Bramwell, T. Emmett. The Gift and the Defender. Independent. 2010. 267 Pages. (pdf edition reviewed.) Available in Kindle, paper, and cloth. Prices vary based on format. http://www.lulu.com/product/paperback/the-gift-and-the-defender/14448487 http://www.amazon.com/Gift-Defender-Lumen-Legends-ebook/dp/B004AM5BDK/ref=sr_1_2?ie=UTF8&qid=1325021074&sr=8-2 (LHPN)
Baldwin, Warren. Roaring Lions, Cracking Rocks, and Other Gems from Proverbs. (Ulysses, KS): Xlibris, 2009. 210 Pages. Paper. $15.00. http://warrenbaldwin.blogspot.com http://www.warrentbaldwin.com/store (P)
Palmer, Robert Leslie. Archibald Zwick and the Eight Towers. Bloomington, IN: Crossbooks Publishing/LifeWay, 2010. 251 Pages. Paper. $19.95. (Hardcover and e-books also available.) http://www.crossbooks.com (N)
Palmer, Robert Leslie. Truth in the Eight Towers. Bloomington, IN: Crossbooks Publishing/LifeWay, 2011. 159 Pages. Paper. (Hardcover and e-books also available.) $13.95. http://www.crossbooks.com (N)
Self-published books have a bad reputation.
They are noted for poor formatting, lack of editing, questionable grammar, and texts not yet ready for the light of day.
Fortunately for our readers, the four works of this review by three new voices are edifying and are worth your time, even if they are all still a little rough around the edges.
T. Emmett Bramwell merges our world and a fantasy realm together in The Gift and the Defender, the first volume in a planned series.
Michaelis, a young peasant, answers the call to arms in the stead of his dead father only to find that he is in the midst of the bleakest, bloodiest war his people have ever known. The Lumen Kingdom needs a hero, someone to unite them and lead them to victory. Can Michaelis be this man? Can he muster the courage to deliver the Lumen Kingdom from the brink of total annihilation? Ill-practiced traditions, time, nature, and a ruthless enemy hell-bent on eradication stand in his way.
Readers will find meaning in the names used by the author. They may even suspect a convergence of the two stories told in parallel. I would recommend this for Christian readers who like the fantasy genre, like those who have read Brian Litfin. Christian fiction should embrace a Christian worldview. Gift succeeds in that regard.Afraid of becoming a nobody, Adam Malloy leaves his small town for New York City where he longs to make a difference in our dark and uncertain world. He awakes one morning to find that he has been given a unique ability, one that will alter the world as we know it forever. Is the gift a blessing of unparalleled proportions? Or is it the curse to end all curses? The answer lies under layers of deception, misguided intentions, and Adam’s insatiable desire to make a difference despite the cost. (publisher's website)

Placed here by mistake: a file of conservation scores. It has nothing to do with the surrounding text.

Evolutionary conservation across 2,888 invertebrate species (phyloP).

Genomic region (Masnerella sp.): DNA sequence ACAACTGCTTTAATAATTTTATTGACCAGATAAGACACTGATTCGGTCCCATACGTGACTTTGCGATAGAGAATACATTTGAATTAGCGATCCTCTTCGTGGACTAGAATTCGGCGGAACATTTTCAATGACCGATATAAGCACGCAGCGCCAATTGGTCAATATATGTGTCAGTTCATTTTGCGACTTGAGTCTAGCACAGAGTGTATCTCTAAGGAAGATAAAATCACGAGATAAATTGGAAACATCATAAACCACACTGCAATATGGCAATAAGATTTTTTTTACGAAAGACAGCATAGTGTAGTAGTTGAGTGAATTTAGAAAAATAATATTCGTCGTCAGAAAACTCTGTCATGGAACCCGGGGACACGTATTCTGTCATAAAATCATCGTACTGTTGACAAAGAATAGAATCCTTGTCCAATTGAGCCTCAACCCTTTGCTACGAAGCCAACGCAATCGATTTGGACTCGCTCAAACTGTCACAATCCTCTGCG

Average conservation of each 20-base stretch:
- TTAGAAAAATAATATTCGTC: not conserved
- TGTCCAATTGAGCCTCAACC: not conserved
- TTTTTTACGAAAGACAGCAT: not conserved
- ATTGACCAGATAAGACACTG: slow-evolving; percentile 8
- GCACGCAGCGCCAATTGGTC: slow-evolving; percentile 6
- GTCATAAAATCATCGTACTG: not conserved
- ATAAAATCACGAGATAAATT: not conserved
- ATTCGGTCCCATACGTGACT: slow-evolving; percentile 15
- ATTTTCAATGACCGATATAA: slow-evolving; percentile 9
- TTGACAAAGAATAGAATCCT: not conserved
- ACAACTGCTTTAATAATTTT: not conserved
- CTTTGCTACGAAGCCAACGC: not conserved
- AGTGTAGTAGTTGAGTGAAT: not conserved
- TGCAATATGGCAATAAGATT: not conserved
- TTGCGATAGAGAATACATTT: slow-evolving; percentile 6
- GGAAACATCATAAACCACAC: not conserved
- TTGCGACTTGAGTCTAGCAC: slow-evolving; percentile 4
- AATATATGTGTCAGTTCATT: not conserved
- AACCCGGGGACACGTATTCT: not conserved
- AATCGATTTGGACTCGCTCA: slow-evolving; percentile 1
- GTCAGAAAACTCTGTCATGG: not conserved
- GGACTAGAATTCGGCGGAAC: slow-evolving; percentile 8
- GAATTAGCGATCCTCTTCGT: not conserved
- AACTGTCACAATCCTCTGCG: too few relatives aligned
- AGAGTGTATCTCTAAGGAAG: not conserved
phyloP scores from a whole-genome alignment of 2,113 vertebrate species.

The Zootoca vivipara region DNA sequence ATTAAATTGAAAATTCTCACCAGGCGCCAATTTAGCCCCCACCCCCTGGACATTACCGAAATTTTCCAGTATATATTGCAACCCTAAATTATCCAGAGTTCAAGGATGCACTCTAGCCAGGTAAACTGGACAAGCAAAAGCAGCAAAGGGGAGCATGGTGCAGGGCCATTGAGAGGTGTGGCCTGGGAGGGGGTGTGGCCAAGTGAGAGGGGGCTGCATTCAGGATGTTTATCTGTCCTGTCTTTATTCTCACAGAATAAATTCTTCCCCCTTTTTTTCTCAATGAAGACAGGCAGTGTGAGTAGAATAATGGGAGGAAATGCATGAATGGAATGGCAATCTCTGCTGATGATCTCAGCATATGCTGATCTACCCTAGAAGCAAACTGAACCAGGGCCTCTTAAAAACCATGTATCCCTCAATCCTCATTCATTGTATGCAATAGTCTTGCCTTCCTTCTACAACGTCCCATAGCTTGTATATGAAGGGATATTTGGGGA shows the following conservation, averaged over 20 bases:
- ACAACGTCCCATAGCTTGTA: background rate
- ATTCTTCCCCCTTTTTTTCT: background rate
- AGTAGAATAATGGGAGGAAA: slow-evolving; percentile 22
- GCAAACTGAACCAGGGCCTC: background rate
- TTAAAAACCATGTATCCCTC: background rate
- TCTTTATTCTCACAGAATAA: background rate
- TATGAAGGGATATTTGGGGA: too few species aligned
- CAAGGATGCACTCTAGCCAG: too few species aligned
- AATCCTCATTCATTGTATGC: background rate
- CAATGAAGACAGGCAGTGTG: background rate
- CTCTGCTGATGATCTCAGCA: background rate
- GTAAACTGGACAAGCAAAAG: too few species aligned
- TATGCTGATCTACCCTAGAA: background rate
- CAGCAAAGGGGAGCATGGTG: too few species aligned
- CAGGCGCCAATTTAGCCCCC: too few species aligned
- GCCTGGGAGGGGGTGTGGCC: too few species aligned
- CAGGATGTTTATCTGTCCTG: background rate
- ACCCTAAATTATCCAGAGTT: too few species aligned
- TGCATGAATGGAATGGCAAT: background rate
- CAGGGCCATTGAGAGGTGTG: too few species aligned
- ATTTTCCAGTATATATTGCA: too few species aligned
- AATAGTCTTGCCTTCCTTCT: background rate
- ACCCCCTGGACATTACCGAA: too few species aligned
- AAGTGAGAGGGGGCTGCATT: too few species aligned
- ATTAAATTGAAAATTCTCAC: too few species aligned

There can be a temptation for new authors of fiction to give meaning or symbolism to everything. Preachers learn a similar pitfall when interpreting the meaning of Jesus' parallels. Not everything means something. Not everything has to. Allegory is a tool in storytelling. Sometimes the best part of a good story is that it is simply a good story told simply and well.
While not on the same level with Tolkien or Lewis, the author aspires to be and this is a worthy first effort. Fantasy fiction is a craft that took Tolkien and Lewis a lifetime to master. That is why their work stands the test of time and continues to live on after their lifetimes. I look forward to seeing growth in this new author, especially over the course of his planned series. Series are an opportunity to develop depth, complexity, and richer meaning in a growing fictional world.